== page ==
Experiments and modelling into air staging in a fixed bed biomass combustor

Author Identifier

Awais Junejo


Date of Award


Document Type



Edith Cowan University

Degree Name

Doctor of Philosophy


School of Engineering

First Supervisor

Yasir M. Al-Abdeli

Second Supervisor

Jacobo Porteiro


Combustion of biomass to produce heat and electricity has increased recently due to environmental concerns over the use of fossil fuels. Being CO2 neutral, biomass has the potential to replace solid fossil fuels, such as coal, in thermal power plants. Direct combustion of biomass is the most widely used thermochemical process to generate heat and electricity.

In staged biomass combustion, primary air is supplied beneath the fuel bed, with secondary air then provided above in the freeboard region. The freeboard can be divided into primary freeboard length (LI), which is upstream of secondary air, and a secondary freeboard length (LII), measured from the secondary air all the way to the exhaust port. Although much research has been completed on laboratory scale biomass combustion, there is a lack of systematic study into the impact of change in primary freeboard length on gaseous emissions, flow dynamics, burning rate and on temperature distributions in the freeboard region.

This research uses a combination of experimental and numerical techniques to investigate the effect of change in primary freeboard length and various stoichiometric conditions on gaseous emissions, flow dynamics, burning rate temperature distribution, radiation errors and flow dynamics temperatures in a batch-type fixed bed biomass combustor.

To date, data in the literature about combustion characteristics are mainly related to the steady state period. In the absence of a systemic method to ascertain the onset of steady state, experiments were carried out in this study to investigate the onset of steady state using both in-fuel bed (fuel bed temperatures, burning rate) and freeboard (freeboard temperatures and emissions) progress variables. Accordingly, a Matlab code was used to predict the steady state regime. A good correlation between stabilization of in-fuel bed and freeboard progress variables was found, which can be used to predict the onset of steady state in batch-type fixed configurations. Based on the methods developed, the radiation error in the thermocouple data was estimated. The amount of radiation error was found to be significant in both staged and non-staged operations of the combustor.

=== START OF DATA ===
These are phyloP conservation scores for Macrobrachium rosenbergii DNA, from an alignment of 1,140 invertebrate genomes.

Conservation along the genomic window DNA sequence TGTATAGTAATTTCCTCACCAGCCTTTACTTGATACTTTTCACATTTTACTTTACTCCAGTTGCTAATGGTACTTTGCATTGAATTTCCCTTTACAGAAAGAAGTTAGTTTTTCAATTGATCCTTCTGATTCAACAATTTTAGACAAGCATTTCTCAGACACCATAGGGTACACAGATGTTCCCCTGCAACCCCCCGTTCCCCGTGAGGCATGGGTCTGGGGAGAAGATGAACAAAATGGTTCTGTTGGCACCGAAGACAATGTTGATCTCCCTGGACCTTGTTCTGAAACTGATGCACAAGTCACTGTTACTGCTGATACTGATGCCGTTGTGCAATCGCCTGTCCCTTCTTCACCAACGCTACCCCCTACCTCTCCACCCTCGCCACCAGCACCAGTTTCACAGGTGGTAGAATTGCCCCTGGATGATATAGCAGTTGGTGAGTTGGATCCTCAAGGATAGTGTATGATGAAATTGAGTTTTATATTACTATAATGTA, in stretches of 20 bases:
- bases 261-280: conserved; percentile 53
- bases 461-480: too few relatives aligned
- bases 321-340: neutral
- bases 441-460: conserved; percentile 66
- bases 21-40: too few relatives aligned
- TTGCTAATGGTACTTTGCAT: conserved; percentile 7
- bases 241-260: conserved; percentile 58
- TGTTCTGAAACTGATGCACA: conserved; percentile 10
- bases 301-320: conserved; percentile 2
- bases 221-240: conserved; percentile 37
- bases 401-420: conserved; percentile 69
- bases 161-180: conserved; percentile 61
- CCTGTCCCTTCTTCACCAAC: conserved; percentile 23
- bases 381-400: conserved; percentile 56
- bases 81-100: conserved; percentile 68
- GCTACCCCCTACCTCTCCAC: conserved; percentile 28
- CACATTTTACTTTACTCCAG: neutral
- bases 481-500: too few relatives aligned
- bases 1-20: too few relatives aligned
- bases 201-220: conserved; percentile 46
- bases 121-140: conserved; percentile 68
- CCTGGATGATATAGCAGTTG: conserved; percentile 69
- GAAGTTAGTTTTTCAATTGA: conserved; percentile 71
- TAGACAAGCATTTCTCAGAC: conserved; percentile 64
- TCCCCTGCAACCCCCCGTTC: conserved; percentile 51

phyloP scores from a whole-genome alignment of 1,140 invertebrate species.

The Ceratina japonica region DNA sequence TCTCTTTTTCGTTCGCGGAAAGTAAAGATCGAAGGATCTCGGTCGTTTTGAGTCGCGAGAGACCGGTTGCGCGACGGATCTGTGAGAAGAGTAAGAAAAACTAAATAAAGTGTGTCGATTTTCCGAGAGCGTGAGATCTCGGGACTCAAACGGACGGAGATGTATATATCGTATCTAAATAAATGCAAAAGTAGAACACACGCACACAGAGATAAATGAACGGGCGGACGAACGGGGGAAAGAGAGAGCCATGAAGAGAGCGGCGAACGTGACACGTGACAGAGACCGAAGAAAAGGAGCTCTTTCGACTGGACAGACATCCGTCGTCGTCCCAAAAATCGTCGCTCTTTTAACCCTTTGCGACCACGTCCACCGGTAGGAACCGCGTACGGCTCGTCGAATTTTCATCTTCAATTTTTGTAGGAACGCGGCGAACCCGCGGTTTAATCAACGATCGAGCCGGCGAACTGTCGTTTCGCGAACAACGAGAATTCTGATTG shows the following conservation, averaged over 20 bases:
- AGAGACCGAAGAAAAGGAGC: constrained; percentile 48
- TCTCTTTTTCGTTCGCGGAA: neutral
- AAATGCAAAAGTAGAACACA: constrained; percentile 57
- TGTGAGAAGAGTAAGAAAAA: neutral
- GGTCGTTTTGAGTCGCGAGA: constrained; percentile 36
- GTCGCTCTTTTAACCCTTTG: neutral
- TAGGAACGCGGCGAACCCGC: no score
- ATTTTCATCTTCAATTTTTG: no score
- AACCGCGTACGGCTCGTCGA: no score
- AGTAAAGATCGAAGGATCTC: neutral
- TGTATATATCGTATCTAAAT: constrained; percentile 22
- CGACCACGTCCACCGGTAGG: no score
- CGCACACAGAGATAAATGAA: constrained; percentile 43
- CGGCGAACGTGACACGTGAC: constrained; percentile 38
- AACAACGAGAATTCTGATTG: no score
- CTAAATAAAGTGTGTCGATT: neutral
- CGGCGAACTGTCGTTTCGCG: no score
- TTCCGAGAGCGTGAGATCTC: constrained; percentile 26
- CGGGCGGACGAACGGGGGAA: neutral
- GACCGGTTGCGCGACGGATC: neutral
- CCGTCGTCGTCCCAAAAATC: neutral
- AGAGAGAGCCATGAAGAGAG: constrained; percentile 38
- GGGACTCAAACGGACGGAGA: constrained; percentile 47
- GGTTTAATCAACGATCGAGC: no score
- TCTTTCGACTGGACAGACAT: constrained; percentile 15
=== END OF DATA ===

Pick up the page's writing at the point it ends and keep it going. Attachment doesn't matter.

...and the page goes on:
The effect of primary freeboard length on the combustion of wood pellets was investigated at a constant total and primary air stoichiometry. Three primary freeboard lengths of 200, 300 and 550 mm were investigated at a range of secondary to total air ratios (Qs/Qt). Results showed that at constant total air stoichiometry, primary freeboard lengths at 200 and 300 mm had better combustion characteristics than 550 mm, especially at higher values of Qs/Qt = 0.50 and 0.75.

Based on these results, primary freeboard lengths of 200 and 300 mm were further selected to conduct experiments at a constant primary air stoichiometry. A primary freeboard length of 200 mm was found to have higher temperatures and lower gaseous emissions (CO) than 300 mm at Qs/Qt = 0.71 and 0.75.

Non-reacting and reacting CFD simulations were performed to study the effect of Qs/Qt on velocity field and mixing characteristics. Freeboard temperature distributions and emissions were also examined in reacting simulations. The results for non-reacting simulations suggest that Qs/Qt of 0.50, 0.25 and 0.18 induce recirculation zones in the upstream and downstream of secondary air injection. The strength of recirculation zones and mixing characteristics had a positive correlation with Qs/Qt. Similar flow features of non-reacting cases were also observed in reacting simulation. However, the strength of the recirculation zone was far greater in reacting cases. A decline in freeboard temperatures was observed when Qs/Qt increased or decreased beyond 0.25. Furthermore, CO emissions reduced drastically when Qs/Qt increased from 0.06 to 0.71.

Results from the current work will help in the optimization of operating and design parameters (freeboard length and secondary air staging) of staged biomass combustors. Moreover, outcomes from this work provide valuable data to achieve a higher fuel conversion rate and lower emissions for small-scale domestic boilers as well as large-scale moving grate systems.



Access Note

Access to this thesis is embargoed until 28th April 2025

Access to this thesis is restricted. Please see the Access Note below for access details.